On Tuesday, the Federal Trade Commission (“FTC”) filed suit in the U.S. District Court for the Northern District of California against AT&T Mobility, LLC (“AT&T”) for engaging in unfair and deceptive acts in violation of the FTC Act by throttling the data usage of customers on its “unlimited” mobile data plans. In July 2011, AT&T announced that, effective October 1st that year, it would begin throttling data usage of unlimited data plan customers “once their usage in a billing cycle reaches the level that puts them among the top 5 percent of heaviest data users.” AT&T promised that speeds would be restored at the start of the customer’s next billing cycle and that a customer would receive “multiple notices” and be afforded a “grace period” before throttling kicked in. In March 2012, AT&T revised its throttling program, setting standard nationwide data throttling thresholds: 3 GB per billing cycle for devices on the company’s 3G network and 5 GB per billing cycle for devices on AT&T’s LTE network.
The FTC alleges that customers who have experienced data throttling have endured “drastically reduced speeds” under both throttling programs. According to the complaint, 3.5 million customers have experienced data throttling, and thousands have lodged complaints. The FTC notes that AT&T’s contracts do not identify any specified amount of data usage as a prohibited activity warranting a modification or disconnection of service, and that AT&T failed to inform customers at renewal of the limitations under the data throttling program.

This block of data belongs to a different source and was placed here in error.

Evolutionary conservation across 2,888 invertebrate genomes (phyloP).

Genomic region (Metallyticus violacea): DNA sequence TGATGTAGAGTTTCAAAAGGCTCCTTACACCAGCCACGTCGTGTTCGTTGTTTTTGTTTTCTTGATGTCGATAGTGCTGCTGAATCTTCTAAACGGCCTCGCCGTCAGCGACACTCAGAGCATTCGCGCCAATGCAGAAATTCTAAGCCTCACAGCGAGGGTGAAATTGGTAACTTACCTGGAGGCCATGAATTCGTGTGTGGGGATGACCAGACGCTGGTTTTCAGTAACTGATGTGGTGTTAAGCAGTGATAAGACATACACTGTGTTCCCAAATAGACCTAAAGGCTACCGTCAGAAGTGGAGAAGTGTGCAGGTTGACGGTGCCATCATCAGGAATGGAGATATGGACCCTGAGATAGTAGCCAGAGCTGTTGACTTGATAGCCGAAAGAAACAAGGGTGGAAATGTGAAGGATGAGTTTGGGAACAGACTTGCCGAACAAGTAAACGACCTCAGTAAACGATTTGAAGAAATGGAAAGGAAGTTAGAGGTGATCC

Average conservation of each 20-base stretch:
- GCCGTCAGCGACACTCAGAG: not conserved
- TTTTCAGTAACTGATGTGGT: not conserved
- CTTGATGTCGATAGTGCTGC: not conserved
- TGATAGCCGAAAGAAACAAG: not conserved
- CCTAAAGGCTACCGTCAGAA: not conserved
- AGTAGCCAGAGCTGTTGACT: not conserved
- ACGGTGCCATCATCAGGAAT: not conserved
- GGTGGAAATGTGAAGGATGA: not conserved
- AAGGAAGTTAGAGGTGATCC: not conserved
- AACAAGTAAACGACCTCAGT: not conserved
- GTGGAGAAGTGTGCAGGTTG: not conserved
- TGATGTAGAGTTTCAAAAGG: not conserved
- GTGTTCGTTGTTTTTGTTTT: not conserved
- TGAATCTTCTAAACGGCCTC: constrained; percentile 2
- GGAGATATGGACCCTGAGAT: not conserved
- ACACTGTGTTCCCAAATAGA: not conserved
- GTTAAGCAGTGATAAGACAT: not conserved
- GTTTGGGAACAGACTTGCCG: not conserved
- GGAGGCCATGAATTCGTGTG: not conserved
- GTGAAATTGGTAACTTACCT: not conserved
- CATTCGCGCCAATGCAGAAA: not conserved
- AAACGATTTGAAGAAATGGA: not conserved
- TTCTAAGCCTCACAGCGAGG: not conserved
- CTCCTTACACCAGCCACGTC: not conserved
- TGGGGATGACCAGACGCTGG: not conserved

The FTC claims that AT&T’s practices do not relate to real-time network congestion, and that AT&T could have used other means to manage network capacity, such as by requiring existing unlimited data customers to switch to a tiered data plan at renewal. Importantly, the complaint suggests other alternatives to the current program would include “introducing its throttling program at renewal, with disclosures at point of sale” or adopting “limited, narrowly tailored throttling programs that are consistent with [AT&T’s] contracts, advertising, and other public disclosures.” The FTC also notes that AT&T unfairly does not allow customers to cancel service after being subject to data throttling, without paying hefty early termination fees.
The FTC seeks injunctive relief, its costs in bringing the action, and other relief as the court deems appropriate, including, but not limited to rescission of contracts, payment of restitution, and issuance of refunds to customers. AT&T responded with a statement claiming that “[t]he FTC’s allegations are baseless and have nothing to do with the substance of our network management program” and that “like all major wireless providers, [AT&T] manages its network resources to provide the best possible service to all customers, and does it in a way that is fully transparent and consistent with the law and [its] contracts.”
If you have any questions regarding the issues addressed in this Advisory, please contact Jackie Hankins at firstname.lastname@example.org.